Rebecca Saxe studies the neural basis of human social cognition and abstract thought. The Saxe Lab uses imaging technologies and behavioral studies to understand how individuals view the mental states of other people (called 'theory of mind'), make moral judgments about others, and construct complex and abstract thoughts about how other individuals think about the world around us. Though they may not have difficulties with logic, individuals with autism spectrum disorders often struggle with understanding other people’s thoughts and attributing beliefs to others. Saxe and her team are studying the development of theory of mind in children and adults with and without autism disorders, in the hopes of learning more about the specific neural differences that people with autism show when reasoning about beliefs of others.

Martha Constantine-Paton’s lab focuses on the activity-dependent development of the major excitatory systems in the brain: namely glutamate mediated circuits. They have recently developed a potentially promising model for an entirely new approach to autism spectrum disorder research—one that effects glutamate circuitry because a transport protein, Myosin Va, that carries many autism associated genes to the synapse has an abnormal genetic duplication that disrupts the function of the normal molecules. This MyosinVa mutant has many of the characteristics of human autism, including early epilepsy that remits with age, repetitive behavior, impaired social interaction, anxiety and impaired learning. The fact that the mutant behaviors are due to the interference of a normal protein by an abnormal variant, rather than the defective function of the single normal gene, promises a new approach to discovering which brain circuits are abnormal in autism. Constantine-Paton believes that by developing procedures to conditionally knockout the mutant protein in specific brain regions in young animals and then ask if specific normal behaviors are recovered it will be possible to identify pathways that underlie the behavior and examine their development to determine what and when synaptic connections and/or functions become abnormal. This would identify the primary developmental events that are defective in many pathways responsible for autistic behaviors. By identifying particular developmental processes that could be disrupted by a wide variety of events during early life, these events rather than particular molecules could be targeted for detailed research and modification to nullify the crippling effects of autism and perhaps other psychiatric diseases.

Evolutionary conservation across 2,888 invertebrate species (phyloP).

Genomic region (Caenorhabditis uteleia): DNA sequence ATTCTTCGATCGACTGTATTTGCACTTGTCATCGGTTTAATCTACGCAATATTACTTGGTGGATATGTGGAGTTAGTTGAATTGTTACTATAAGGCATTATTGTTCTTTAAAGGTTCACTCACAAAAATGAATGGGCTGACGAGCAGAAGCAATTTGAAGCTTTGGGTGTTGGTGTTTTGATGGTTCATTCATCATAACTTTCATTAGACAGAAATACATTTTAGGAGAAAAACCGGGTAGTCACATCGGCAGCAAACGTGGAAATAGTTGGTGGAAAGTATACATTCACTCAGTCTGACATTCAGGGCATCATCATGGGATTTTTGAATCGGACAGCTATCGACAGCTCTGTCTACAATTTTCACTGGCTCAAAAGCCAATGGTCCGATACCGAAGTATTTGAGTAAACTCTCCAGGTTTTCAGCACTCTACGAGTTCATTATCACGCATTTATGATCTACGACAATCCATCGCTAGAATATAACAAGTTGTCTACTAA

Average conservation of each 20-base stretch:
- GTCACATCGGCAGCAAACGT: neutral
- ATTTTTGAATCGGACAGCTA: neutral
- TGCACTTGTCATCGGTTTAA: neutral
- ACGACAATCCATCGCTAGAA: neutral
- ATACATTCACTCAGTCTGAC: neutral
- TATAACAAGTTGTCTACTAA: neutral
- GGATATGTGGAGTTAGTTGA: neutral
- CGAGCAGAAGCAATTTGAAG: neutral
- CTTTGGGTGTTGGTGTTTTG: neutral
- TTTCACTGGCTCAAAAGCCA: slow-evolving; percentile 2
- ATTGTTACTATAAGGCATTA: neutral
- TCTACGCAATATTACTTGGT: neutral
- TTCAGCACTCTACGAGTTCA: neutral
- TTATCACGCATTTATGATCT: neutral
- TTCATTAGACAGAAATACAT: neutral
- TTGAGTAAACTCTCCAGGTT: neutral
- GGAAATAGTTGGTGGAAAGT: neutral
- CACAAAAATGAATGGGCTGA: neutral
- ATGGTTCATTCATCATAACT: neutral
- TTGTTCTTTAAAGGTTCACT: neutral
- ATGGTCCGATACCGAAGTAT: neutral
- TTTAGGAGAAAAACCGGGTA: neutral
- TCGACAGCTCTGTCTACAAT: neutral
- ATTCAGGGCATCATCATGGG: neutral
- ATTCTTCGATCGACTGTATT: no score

Several McGovern researchers, including John Gabrieli, Ann Graybiel, Yingxi Lin and Tomaso Poggio, are involved in the Simons Center for the Social Brain.


John Gabrieli has a longstanding interest in dyslexia, which he studies through a combination of behavioral testing and brain imaging methods, including magnetic resonance imaging (MRI) and electroencephalography. The goal of this work is twofold: (1) to develop methods for predicting as early as possible which children are at risk for reading difficulties and (2) to understand the brain mechanisms underlying dyslexia and its remediation, in order to develop more effective forms of treatment.

Nancy Kanwisher is studying the localization of different language functions within the brain. In one recent study, for example, she identified a brain area that is specifically activated by written words in the subject’s native language but not an unfamiliar language -- a clear demonstration of how education can shape the brain. Understanding how the brain processes spoken and written language will provide the essential framework for understanding the basis of language learning impairment and dyslexia.

Research on brain development and plasticity

Martha Constantine-Paton studies how the mammalian brain becomes wired in response to experience. This is a fundamental question for normal development and is also relevant to a range of brain disorders, many of which are thought to have their origins during early development long before they are diagnosed. Constantine-Paton’s work focuses specifically on the visual system, particularly the changes that occur during the critical period following eye-opening when the brain first responds to visual experience. The principles that emerge are also relevant to other senses and to higher cognitive functions such as language acquisition.